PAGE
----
Goodbye, books. I won’t miss you.


5 thoughts on “Goodbye, books. I won’t miss you.

  1. One- books smell lovely.

    Two- nobody is going to give their little kid a kindle to encourage reading, well, not after they drop the first one in the toilet to see if it floats.

    Seriously, I do hope books stay around for a good long time.  Partly because I do love them myself, but also because people forget there is a large segment of this population not part of the paperless society we seem to be moving toward.

  2. You can’t blame the library’s books for the library’s (or its patrons’) inability to keep them dry and mold/pest free. And actual books–paper, ink, paste, cardboard, etc.–have the advantage of containing a firm, secure text. One of the reasons that the world will not believe even photos of Osama Bin Laden’s death is that a digital photo–or a digital text–can be photoshopped, altered, adulterated. That’s why, to censor what they don’t want read, traditional authorities had to physically gather up all the books printed and sold or passed around, before burning them. Today, all you’d have to do is get to the digital edition and alter it. And keep altering it. Texts as now-you-see-it, now-you-don’t.

    Indeed: Moveable text, as Jay suggests he likes.

  3. I myself prefer books. I spend roughly 30 hours a week staring at a computer screen at my day job. I spend 15 or more hours a week in my home office playwriting or doing e-mail or theatre-connected activities (e.g., producing a Fringe show), also at a computer. Frankly, I would rather poke a meat skewer into my eyeball than read for pleasure on an electronic device (which means — you guessed it — I read very few blogs or internet magazines).

    Jay obviously feels differently. He’s also 2-3 decades younger and presumably his eyes have not yet gone to hell. Although I have to say, other than “words and information flow freely through the pad and into my head—they move,” (a pretty vague statement, particularly when you consider that pages move, too), he has given no argument for the superiority of iPad reading vs. books. I was ready to listen to one, but nothing was forthcoming.

    So I will put forward an argument in favor of continuing to print paper books. We can no longer read computer files from 30 years ago, and yet we can read books printed up to 500 years ago. It’s not just a question of, as one commenter mentioned, whether or not a book can take more of a beating (from a child or an adult) than an iPad. It’s not a matter of whether people have or can afford a reading device such as the Kindle or iPad. A book that is printed and bound will be around long after anyone remembers what an iPad or Kindle was or how it worked, and its art and/or information will still be accessible.

  4. I’m not sure the jury’s out on whether e-readers are greener than books. The diigital life-cycle is a whole new problem we have yet to address – especially at the rapid rate we dispose of “old” technologies, and our tendency to dump digital waste in poorer countries. PBS has a thorough investigation of the debate here:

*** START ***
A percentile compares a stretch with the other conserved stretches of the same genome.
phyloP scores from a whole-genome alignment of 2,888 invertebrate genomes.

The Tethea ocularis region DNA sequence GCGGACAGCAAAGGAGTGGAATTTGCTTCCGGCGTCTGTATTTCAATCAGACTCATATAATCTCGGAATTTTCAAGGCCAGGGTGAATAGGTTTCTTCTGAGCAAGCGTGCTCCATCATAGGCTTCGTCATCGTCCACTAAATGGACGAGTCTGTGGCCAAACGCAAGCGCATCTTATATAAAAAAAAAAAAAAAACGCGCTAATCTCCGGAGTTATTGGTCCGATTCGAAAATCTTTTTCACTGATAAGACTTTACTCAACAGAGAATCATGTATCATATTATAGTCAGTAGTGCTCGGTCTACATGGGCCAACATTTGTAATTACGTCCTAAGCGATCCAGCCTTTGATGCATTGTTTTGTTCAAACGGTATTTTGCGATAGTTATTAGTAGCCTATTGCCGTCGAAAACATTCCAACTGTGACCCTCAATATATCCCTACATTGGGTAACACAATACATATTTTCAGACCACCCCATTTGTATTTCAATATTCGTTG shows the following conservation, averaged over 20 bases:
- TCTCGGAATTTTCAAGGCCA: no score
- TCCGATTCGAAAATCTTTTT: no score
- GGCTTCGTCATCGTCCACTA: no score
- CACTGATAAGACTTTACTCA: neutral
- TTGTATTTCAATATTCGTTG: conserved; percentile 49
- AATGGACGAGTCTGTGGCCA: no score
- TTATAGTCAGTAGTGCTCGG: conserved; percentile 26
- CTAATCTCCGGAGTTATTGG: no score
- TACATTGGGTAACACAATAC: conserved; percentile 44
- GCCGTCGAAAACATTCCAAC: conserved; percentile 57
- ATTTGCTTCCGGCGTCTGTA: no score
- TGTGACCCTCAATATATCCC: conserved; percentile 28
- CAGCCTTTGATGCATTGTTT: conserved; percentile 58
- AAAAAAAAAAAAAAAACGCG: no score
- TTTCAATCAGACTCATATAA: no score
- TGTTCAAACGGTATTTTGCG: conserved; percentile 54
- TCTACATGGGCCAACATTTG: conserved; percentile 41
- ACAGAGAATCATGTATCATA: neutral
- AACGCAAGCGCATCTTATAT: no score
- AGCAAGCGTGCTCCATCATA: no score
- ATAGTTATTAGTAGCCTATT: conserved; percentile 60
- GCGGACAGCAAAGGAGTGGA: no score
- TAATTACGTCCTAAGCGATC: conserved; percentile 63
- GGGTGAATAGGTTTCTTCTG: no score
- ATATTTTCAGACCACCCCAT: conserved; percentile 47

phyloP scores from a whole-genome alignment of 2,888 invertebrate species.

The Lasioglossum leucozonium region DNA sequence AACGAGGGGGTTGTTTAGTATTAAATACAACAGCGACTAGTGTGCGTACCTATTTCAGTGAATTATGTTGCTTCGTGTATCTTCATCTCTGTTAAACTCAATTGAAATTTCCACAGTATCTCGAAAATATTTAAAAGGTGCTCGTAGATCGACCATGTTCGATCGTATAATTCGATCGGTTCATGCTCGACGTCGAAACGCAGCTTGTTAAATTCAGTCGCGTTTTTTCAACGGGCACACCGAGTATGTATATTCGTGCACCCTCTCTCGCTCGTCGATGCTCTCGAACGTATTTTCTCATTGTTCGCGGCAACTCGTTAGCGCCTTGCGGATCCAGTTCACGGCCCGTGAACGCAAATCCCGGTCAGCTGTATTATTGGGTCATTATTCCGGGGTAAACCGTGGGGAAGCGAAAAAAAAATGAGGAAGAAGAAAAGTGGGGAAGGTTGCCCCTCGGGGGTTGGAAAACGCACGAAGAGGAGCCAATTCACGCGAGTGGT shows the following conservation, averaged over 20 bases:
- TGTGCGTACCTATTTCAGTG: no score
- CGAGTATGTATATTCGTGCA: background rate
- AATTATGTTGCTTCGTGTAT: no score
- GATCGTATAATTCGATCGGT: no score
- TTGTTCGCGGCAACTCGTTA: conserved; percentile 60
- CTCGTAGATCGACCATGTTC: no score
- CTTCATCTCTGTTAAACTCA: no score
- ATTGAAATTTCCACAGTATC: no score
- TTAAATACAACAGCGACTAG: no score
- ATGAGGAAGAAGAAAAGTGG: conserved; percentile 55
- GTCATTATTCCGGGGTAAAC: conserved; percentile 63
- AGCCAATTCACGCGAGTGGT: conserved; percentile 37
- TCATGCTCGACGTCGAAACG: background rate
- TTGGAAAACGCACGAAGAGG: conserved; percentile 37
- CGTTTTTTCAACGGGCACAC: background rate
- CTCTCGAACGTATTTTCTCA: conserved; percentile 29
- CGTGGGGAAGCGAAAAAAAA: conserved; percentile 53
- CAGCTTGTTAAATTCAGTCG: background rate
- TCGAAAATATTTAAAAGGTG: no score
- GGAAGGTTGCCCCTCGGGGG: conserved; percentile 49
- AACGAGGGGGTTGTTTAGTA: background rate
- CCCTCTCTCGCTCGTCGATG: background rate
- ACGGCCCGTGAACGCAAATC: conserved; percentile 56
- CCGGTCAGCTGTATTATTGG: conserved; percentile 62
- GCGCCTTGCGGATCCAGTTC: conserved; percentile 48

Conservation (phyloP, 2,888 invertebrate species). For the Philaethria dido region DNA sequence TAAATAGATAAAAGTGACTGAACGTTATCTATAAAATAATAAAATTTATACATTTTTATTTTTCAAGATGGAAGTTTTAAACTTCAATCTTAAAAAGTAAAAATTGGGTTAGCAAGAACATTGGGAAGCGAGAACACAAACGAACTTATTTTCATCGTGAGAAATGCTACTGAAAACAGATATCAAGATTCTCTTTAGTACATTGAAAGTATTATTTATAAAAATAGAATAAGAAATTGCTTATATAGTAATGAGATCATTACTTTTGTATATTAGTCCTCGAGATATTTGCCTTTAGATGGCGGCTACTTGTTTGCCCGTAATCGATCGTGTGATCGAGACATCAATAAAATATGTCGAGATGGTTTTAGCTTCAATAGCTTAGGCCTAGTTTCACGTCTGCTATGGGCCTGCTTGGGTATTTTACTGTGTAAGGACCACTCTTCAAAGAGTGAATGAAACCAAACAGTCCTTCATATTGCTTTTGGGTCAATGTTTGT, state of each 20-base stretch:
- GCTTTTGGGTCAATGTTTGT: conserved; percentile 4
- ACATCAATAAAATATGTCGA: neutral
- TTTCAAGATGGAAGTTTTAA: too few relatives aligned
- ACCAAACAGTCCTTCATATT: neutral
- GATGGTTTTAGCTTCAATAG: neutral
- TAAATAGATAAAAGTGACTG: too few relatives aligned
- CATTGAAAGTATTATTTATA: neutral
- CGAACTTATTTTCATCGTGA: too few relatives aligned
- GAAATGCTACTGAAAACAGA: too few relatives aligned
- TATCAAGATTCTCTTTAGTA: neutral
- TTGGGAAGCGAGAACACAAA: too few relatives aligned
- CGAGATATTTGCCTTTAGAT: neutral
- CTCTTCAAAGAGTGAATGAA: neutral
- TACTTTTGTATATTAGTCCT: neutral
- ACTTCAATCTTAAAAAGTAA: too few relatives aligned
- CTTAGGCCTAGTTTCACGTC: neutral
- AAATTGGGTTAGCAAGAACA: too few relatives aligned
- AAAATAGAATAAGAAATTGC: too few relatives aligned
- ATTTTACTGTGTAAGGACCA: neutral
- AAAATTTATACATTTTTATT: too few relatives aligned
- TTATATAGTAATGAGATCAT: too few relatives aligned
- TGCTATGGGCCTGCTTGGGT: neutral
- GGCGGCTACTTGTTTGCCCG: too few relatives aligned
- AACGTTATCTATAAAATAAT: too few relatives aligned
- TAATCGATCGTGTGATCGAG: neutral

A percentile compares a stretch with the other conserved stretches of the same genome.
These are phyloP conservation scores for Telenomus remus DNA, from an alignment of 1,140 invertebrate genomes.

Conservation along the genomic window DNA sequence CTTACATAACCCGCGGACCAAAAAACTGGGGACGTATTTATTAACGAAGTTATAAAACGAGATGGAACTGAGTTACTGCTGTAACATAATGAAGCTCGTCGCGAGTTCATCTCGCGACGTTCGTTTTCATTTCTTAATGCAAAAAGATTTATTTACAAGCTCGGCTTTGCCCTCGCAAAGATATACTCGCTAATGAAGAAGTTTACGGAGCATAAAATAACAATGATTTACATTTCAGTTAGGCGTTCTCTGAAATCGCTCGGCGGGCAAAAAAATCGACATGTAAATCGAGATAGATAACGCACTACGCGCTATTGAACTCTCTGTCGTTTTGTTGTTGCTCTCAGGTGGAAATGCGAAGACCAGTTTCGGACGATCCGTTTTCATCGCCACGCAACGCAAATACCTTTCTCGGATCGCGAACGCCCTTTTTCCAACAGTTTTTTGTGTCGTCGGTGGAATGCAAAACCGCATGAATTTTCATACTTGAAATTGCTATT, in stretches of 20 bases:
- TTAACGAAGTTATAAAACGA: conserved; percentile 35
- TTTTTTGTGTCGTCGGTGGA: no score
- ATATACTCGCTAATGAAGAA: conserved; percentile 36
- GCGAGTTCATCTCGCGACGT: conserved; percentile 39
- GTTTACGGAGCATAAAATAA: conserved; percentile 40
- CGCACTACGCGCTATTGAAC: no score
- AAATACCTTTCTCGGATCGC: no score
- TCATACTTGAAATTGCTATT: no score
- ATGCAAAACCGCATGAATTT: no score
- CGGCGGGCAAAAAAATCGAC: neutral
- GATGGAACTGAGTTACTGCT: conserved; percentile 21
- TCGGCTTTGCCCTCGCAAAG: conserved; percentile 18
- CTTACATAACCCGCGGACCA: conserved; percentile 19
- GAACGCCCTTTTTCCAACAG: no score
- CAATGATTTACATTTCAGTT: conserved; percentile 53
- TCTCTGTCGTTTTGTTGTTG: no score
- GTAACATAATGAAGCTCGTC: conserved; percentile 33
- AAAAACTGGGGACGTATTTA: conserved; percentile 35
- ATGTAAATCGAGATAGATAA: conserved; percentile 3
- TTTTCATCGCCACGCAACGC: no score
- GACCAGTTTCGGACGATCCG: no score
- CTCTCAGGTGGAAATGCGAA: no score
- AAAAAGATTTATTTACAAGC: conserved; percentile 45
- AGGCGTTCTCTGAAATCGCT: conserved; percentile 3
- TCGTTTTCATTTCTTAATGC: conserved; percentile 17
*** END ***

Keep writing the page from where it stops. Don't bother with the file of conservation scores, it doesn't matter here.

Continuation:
Some bookstores around town offer programs like <a href=””>EcoLibris</a> where you can pay an extra dollar to plant a tree to replace what your book took.


  5. As a voracious reader, I’m sympathetic to your love of physical books. I have a few thoughts on what you have written.

    1. You’re not alone. There’s a definite romanticism attached to physical books. However, I argue that it only exists because many people have never had to experience the dark side of books’ physicality. I’ve spent the past five summers working in a library and I can tell you with complete confidence that books, especially old books, don’t live up to the smell hype. I haven’t counted how many moldy/pest-infested books i’ve come across, but they really are “little papery corpses.” Digital collections would be much cleaner, smaller, and easier to organize than what we’ve got going on now.

    2. But children do have the ability to be engaged by a kindle-like device. The interactivity that Jay loves in his iPad is the same type of interactivity a child could love. Imagine a device that lets a kid play a game in the middle of a chapter- couldn’t that be fantastic for reading comprehension, not to mention fun? It’s all the same content. No matter what. The Wind in the Willows will always be the Wind in the Willows, no matter how you read it. Children can still be creative, they can still be transported to other worlds and blah blah blah. Of course, you make a good point concerning durability… but it’s not like books fare well in a toilet either.

    3. There’s something to this. For a large part of the population, the Internet and Life aren’t yet synonymous. However, Jay’s argument is still completely valid, if only because of public libraries. Librarians are the unsung heroes of this increasingly digital society: just as they are teaching people how to use the Internet (at the Hennepin County Library, classes are offered to increase computer literacy:, they can teach someone how to use a Kindle. i don’t think we’re far away from seeing a variation of the library loan system that gives people unbridled access to electronic reading devices, regardless of their technical competencies and financial limitations.

    I’d love to hear what others think about all of this.

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